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hahahahaha....we all have to have a dumb moment at least once in our lifetime I wouldn't call it dumb though....What 'cha don't know you don't know but now you do
 
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TheBettaSushi

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mattgirl said:
hahahahaha....we all have to have a dumb moment at least once in our lifetime I wouldn't call it dumb though....What 'cha don't know you don't know but now you do
LOL! I made it to be way more complicated than what it really was... but, I’ve never used an air pump before so looking at all this made me confused! Now I know. I’ll post a photo of the setup when I get the air pump just to pick your brain some more lol. Thanks again for all of your help.

Islandvic said:
20190214_181523.jpg

Here is an example.....

Air pump would be on the left.

Air enters the "T".

Off the T is the bleeder valve that vents excess air from pump to the atmosphere. Turn the dial to close it, and the air pump's full output continues down the airline.

Turn the knob slightly, and the bleeder valve will vent off some of the flow of air, thus reduces the air going to the stone. It's fully adjustable to control how much air you want to go to the air stone.

The check valve is on the right. It's output goes to the air stone.

There are dozens of ways to set up air line tubing, valves, fittings etc.

This is just one example.
This photo helped me a lot!!!! Thank you for this.
 
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TheBettaSushi

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Well guys I think I did it!!! The air pump I purchased is actually a 1.5 watt not a 2 watt like it was advertised. First, I used the air tube to insert it into the pump, then I cut it about 6 inches and inserted the check valve. I kept the control valve in the same place as I had it before (inside the box next to the filter). The airstone is working well too. The pump is extremely quiet (my filter is louder than the pump) so I don’t think I need a bleed valve. The control valve that the airstone came with is kind of janky so I may need to change it to a better one later. What do you guys think? Did I do it right this time around? Lol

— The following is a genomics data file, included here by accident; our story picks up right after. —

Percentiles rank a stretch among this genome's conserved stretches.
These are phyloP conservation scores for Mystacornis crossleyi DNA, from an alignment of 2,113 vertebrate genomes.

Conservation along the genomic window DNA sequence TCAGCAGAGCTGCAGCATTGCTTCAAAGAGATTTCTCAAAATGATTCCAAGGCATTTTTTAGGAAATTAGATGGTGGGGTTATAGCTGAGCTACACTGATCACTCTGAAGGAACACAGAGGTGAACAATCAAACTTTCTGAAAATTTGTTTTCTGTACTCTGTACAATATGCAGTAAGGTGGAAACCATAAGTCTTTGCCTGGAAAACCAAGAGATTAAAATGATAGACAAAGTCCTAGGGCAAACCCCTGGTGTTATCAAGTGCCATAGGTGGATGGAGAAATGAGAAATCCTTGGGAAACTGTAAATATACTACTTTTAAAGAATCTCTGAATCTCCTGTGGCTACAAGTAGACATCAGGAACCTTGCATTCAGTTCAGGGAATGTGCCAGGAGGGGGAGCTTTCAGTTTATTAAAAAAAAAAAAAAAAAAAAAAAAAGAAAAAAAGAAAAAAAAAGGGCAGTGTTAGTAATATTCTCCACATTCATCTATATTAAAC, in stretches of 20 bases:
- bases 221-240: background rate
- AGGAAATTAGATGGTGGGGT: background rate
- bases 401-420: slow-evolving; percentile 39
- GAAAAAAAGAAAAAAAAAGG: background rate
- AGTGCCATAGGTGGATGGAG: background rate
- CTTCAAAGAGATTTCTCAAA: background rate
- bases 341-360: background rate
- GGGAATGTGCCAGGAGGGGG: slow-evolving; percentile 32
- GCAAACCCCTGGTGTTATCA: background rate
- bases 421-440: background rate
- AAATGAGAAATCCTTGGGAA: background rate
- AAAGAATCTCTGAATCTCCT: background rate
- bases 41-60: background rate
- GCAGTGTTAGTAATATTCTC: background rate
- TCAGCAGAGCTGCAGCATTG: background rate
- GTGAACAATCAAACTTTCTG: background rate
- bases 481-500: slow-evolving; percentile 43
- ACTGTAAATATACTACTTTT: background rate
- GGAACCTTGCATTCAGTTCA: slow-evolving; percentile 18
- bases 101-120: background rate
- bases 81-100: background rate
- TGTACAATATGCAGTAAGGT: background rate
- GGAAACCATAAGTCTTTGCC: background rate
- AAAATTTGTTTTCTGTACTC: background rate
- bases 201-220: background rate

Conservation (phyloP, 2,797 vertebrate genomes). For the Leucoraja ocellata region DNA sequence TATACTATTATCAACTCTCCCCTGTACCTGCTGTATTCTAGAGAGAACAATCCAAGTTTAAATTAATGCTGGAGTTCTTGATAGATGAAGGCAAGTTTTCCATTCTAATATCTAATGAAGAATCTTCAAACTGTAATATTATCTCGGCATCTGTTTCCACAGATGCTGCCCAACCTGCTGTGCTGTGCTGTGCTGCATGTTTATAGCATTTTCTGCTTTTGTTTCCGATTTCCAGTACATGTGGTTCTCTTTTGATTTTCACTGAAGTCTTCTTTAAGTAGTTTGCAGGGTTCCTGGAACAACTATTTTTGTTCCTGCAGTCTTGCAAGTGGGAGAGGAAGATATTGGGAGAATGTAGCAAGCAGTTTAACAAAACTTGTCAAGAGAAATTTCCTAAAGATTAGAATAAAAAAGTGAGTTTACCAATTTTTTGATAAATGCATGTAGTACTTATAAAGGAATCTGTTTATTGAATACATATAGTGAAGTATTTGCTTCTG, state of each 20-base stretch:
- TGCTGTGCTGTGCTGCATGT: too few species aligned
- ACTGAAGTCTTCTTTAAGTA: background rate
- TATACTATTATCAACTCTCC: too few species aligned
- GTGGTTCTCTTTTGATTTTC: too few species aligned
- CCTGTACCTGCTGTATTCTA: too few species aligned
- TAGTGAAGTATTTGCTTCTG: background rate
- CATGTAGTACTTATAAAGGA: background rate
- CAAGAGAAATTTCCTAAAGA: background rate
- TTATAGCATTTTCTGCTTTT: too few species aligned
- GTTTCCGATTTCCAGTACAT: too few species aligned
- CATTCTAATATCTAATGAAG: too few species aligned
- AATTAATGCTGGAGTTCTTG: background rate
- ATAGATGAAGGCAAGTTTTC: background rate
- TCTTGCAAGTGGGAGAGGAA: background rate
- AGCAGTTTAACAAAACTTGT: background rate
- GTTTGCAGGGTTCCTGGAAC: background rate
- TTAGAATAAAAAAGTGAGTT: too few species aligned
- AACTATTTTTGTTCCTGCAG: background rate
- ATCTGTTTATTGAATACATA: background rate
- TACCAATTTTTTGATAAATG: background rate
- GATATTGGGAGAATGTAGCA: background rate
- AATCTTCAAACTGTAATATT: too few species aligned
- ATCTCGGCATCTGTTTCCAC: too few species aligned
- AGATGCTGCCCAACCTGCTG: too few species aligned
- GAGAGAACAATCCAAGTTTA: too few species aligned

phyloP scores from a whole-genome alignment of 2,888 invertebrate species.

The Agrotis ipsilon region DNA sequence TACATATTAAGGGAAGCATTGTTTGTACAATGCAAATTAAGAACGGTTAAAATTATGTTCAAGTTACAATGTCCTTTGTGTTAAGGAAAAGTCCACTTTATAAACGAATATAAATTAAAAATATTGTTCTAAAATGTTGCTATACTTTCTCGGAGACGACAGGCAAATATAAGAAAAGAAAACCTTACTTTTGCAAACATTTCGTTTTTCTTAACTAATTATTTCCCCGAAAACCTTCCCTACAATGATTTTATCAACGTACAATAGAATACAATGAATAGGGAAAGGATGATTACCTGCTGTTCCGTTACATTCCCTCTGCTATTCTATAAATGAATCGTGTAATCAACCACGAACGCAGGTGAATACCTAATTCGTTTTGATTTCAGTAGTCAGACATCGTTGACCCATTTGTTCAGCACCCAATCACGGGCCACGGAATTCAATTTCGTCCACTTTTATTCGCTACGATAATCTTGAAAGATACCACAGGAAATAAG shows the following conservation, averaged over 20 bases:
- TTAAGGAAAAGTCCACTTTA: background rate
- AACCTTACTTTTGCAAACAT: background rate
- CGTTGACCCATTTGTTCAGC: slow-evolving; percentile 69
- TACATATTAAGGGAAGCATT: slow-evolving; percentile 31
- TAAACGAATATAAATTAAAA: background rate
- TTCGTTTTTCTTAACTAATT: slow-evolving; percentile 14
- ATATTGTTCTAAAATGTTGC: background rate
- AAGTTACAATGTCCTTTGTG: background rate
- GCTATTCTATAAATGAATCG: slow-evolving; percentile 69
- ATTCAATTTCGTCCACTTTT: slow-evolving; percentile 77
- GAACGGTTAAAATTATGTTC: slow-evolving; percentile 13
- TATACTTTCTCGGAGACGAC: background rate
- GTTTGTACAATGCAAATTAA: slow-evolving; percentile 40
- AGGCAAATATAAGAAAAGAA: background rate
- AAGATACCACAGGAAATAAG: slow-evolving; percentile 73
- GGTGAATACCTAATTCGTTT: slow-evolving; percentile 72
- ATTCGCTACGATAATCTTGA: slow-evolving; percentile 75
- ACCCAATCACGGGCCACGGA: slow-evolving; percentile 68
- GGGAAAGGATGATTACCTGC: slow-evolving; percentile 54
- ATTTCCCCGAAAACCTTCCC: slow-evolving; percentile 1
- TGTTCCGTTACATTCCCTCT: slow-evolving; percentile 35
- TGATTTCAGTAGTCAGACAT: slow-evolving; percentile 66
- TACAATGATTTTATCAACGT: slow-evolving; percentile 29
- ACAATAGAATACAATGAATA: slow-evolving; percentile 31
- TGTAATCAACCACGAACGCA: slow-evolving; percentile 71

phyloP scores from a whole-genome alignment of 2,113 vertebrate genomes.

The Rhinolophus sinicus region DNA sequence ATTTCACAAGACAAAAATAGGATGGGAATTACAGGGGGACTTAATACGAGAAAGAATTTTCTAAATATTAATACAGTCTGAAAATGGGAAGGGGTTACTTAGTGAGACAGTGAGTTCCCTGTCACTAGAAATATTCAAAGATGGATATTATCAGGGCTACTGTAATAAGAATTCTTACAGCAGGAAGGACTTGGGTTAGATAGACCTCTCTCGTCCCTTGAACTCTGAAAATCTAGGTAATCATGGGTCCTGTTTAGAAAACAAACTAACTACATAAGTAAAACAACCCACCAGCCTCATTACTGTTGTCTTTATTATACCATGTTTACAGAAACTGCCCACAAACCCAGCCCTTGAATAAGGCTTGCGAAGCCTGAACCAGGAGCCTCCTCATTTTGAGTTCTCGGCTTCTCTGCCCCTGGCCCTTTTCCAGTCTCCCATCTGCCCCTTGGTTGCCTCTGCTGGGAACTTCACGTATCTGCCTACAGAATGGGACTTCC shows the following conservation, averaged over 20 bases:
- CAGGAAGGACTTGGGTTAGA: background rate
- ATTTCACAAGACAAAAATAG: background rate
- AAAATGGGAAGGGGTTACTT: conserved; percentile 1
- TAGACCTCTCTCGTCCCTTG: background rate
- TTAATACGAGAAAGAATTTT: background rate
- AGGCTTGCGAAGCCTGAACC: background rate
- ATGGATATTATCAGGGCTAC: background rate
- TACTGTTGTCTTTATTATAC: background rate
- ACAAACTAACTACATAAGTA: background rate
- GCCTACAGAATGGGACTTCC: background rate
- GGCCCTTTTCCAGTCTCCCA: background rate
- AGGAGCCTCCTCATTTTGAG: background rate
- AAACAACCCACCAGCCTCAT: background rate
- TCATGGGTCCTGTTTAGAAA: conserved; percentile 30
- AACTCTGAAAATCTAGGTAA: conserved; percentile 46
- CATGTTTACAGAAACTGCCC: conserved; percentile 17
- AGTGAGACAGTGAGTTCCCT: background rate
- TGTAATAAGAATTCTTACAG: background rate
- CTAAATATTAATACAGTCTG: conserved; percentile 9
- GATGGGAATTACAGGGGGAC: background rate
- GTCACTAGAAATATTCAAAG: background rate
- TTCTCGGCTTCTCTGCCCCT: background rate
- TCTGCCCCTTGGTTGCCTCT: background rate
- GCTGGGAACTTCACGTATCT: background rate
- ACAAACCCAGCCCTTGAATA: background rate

5CE68AC4-AE83-4ECA-831C-9E6AEF83AFE6.jpeg
EBD4A721-BD16-4661-9519-8CF99FDB591C.jpeg

83D6CEAD-C405-47EE-A3AE-F4F7BB8E011E.jpeg
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BD88EC37-0D9A-4401-9A24-DB8DC4D52C4C.jpeg
064D4097-D418-4AA8-BE2B-298A528F5351.jpeg
 
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TheBettaSushi

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mattgirl said:
Yay!!!!! you are now an expert
Woohoo!!! Thank you guys! I love this little airstone tube because I’ve heard nightmares about regular air stones kicking up a bunch of sand/substrate.

IF I ever need a bleed valve in the future, could I just cut a through the tube that’s going to the control valve, insert the T connector, and insert that into the tube that goes to the control valve? Then add another another tube to the open part of the T and add another check valve to it so it doesn’t leak water out? ... like this...
79DEDABF-8EF3-46D5-878E-4B8D9BA16323.jpeg
 

mattgirl

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Seuk said: